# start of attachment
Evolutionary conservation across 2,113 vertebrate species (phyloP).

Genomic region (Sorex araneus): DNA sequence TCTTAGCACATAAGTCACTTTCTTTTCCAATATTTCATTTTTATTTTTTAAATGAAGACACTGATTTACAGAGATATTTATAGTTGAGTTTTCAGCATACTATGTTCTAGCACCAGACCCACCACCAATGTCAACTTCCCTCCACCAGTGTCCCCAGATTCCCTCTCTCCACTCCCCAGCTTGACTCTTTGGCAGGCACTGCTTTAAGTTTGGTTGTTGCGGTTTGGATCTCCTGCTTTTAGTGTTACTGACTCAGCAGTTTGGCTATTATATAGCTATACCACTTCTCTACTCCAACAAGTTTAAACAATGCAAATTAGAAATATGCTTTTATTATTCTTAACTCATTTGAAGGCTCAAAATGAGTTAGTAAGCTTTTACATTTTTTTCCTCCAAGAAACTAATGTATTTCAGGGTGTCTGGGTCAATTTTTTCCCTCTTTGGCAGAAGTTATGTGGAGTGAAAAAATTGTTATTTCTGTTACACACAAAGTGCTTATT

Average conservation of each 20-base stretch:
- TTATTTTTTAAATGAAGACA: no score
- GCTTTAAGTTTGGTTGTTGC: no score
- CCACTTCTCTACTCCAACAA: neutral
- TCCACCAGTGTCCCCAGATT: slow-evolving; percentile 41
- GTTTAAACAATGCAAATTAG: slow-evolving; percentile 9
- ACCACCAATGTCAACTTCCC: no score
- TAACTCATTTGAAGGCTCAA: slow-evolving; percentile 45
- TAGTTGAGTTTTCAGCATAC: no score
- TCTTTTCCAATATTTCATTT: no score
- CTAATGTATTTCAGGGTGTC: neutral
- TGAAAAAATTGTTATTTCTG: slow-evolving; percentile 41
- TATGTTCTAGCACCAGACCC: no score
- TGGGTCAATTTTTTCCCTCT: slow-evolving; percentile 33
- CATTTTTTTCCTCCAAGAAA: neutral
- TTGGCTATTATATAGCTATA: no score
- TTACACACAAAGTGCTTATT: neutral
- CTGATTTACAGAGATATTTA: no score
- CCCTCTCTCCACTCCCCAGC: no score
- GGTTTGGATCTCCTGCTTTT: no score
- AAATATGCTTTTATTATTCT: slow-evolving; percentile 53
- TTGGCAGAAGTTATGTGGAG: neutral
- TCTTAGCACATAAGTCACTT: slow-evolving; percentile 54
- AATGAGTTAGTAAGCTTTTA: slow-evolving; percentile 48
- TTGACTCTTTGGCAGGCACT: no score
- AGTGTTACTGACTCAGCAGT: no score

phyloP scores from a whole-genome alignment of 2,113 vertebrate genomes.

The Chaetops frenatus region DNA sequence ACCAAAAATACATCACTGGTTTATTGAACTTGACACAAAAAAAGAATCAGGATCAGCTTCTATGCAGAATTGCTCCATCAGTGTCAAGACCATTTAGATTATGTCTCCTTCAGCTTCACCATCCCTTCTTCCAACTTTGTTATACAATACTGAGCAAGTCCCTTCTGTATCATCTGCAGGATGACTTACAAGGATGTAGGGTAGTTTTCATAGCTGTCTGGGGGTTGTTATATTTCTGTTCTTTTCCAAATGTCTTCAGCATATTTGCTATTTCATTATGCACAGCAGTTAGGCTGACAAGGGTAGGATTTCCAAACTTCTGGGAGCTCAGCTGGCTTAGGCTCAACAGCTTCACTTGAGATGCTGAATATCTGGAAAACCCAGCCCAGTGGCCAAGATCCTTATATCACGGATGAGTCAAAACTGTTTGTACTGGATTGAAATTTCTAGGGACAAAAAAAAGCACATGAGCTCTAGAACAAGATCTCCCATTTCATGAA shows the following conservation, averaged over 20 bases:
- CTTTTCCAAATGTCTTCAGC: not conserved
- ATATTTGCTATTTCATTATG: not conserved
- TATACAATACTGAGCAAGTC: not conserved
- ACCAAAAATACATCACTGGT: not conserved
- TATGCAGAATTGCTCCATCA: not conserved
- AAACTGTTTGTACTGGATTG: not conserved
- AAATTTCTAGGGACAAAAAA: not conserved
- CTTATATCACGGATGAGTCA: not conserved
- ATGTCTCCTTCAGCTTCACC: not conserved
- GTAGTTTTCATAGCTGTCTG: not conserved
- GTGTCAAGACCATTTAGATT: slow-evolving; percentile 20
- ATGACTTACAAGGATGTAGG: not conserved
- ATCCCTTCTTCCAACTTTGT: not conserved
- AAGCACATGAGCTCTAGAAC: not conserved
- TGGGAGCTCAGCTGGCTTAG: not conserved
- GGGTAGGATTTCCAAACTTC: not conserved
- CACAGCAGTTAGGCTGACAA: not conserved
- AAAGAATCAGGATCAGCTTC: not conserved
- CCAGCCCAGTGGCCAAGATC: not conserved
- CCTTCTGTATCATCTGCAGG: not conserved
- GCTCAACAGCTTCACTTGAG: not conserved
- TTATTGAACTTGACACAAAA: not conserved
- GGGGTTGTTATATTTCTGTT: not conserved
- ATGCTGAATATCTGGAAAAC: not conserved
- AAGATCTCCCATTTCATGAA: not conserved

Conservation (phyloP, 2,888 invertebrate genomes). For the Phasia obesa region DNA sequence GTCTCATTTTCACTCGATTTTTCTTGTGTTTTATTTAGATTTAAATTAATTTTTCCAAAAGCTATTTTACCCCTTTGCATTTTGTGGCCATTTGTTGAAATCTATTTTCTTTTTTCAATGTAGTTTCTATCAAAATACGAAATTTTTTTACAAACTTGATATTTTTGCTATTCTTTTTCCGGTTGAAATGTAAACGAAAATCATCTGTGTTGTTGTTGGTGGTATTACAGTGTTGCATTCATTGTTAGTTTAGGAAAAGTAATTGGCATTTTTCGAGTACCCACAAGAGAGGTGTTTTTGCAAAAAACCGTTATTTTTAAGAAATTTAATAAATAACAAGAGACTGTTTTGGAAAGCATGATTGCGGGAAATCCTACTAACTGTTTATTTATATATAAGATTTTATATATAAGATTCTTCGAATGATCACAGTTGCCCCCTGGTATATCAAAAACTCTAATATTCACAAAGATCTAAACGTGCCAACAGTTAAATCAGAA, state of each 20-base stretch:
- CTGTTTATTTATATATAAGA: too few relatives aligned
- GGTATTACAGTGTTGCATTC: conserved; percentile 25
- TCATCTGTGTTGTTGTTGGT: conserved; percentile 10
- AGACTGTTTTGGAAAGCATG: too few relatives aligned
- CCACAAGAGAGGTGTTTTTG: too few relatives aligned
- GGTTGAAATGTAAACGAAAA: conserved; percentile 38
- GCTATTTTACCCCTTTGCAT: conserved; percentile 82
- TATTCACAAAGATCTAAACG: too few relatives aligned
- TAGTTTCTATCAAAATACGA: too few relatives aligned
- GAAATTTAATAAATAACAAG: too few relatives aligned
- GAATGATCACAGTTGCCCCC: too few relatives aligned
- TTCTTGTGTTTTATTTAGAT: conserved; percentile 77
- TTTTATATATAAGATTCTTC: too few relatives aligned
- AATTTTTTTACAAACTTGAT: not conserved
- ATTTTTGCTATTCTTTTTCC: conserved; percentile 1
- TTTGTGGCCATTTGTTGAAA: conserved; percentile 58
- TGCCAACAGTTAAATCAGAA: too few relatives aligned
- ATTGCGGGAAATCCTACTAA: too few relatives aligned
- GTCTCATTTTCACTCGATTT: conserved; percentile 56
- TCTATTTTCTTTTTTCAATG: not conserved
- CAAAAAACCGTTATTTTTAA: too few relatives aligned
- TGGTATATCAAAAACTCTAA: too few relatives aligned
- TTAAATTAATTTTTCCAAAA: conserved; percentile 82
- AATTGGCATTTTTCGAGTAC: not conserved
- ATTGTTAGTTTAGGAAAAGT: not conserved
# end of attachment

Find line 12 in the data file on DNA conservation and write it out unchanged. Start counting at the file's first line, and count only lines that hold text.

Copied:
- TCTTTTCCAATATTTCATTT: no score